Thursday, October 6, 2011

The Doyle Cat Hospital and Foundlings Home

Ratty is home.  I do not know whether I am merely postponing the inevitable, creating a rod for my own back, or, as I hope, giving him the best chance for recovery.  I am reminded of the episode in David Lean's film Lawrence of Arabia, where TEL goes back across the anvil desert to rescue the fellow who'd fallen asleep and off his camel during the crossing.  His comrades protested that 'It is written' and that Lawrence was going against the Almighty's will.  He brings the man back to the camp, but has to execute him (?I think, it is years since I saw it) later. 

Well, I hope I won't have to execute Ratty myself. 

We brought him home last night in the same box I'd taken him to the Vet's in on Monday morning.  All the resident cats had a sniff or two at the box, but no one growled or snarled or hissed.  Even Mr Territorial Army Macc didn't, although he came up to check on Ratty in the bedroom.

The people at the Vet's were terrific, especially the veterinarian nurse who'd cared for Ratty.  She was so pleased we were prepared to bring him home and give him some more time.  She gave us pads to put under him (he has no bladder control, poor boy), syringes to feed him with, and tins of 'recovery food' which we can pump into him.  They also gave me a discount on his hospital stay, because he is a stray, he gets 'strays rates'.  (They give discounted neutering and spaying rates for strays too.)

Ratty is not well.  He can move his head and can make little maows, he can purr and paddle his paws.  This morning he was licking my fingers, which I think is an improvement.  Unfortunately, he seems to have no vision beyond reacting to light.  His hearing is excellent and so is his sense of smell.  He is not in pain as far as we can judge and seems to be content.

I cannot predict the future.  Last night I said to Marius, I have no plan.  For once in my life I am really just taking things one step at a time.

I am amazed at how good the cats are to him.  When I came back from my morning walk I discovered that Wolfe had given him a little wash:  at least I assume that is where he got the tidy licks on his shoulders from.   He face and ears were a tiny bit damp when I stroked him too.  Sister Wolfe.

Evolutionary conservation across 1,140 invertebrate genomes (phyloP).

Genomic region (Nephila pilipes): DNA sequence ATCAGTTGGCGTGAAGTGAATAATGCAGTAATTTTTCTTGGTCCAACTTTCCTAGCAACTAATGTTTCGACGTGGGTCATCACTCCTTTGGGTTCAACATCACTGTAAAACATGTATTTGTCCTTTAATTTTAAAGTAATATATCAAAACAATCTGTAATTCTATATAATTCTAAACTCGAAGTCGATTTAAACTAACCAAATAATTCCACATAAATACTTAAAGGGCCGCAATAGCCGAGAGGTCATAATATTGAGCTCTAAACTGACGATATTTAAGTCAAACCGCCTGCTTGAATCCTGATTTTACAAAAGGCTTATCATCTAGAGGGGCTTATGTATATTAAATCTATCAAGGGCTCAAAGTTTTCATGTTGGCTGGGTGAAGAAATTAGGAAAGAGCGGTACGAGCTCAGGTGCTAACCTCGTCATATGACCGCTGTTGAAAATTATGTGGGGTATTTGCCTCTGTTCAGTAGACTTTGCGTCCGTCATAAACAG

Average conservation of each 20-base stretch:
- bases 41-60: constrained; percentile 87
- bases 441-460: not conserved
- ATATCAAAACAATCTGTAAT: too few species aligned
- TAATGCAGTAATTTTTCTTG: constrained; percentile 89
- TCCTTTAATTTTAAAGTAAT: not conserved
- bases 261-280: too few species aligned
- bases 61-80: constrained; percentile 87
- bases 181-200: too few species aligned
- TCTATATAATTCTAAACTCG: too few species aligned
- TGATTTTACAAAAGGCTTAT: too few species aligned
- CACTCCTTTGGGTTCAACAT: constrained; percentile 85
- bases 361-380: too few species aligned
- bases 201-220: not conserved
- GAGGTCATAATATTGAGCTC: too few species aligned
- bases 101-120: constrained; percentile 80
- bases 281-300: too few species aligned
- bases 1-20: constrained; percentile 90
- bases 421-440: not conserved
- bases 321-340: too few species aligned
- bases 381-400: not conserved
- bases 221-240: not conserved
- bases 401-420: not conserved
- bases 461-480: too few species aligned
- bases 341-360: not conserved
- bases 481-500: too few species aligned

For now, Ratty is safe and comfortable.  He is lying on a chair cushion and a couple of towels beside my feet.



Jenny Woolf said...

Do they have any idea atthe vet's what the damage or prognosis is?

Anonymous said...

Your story here reminds me that animals do have a sense of illness or disability which we humans have forgotten or lost.

Awaiting your next instalment

The Paradoxical Cat said...

We have our paws crossed that he rallies, and we're glad Ratty is getting such care and love. We also hope you have the strength to let him go in peace if that's best for him xo

jabblog said...

Maybe he has had a stroke. Whatever, it is good that he is not in pain and that the other cats are respecting his situation. Poor little boy, he really is in the best place, with you. I hope he recovers sufficiently to live independently again.

chiccoreal said...

Dear Isabel: It is so commendable of you to perform this hospice care for dear "Ratty". Sometimes it looks like they may not make it; then miracles happen. The very least, Ratty is in the best of hands and is not in pain. Much love to the patient and to the caregiver(s). :)

Suz said...

Oh dear, I love cats...and i just followed you here from commenting on my elephant with wings magpie...Oh Isabel....if only this elephant had wings..truly I fell your pain..but you are such a good soul to take care of Ratty (love the name)
you will know if it is time...we always do....and they let us know
I must follow you now dear blogger...kindred heart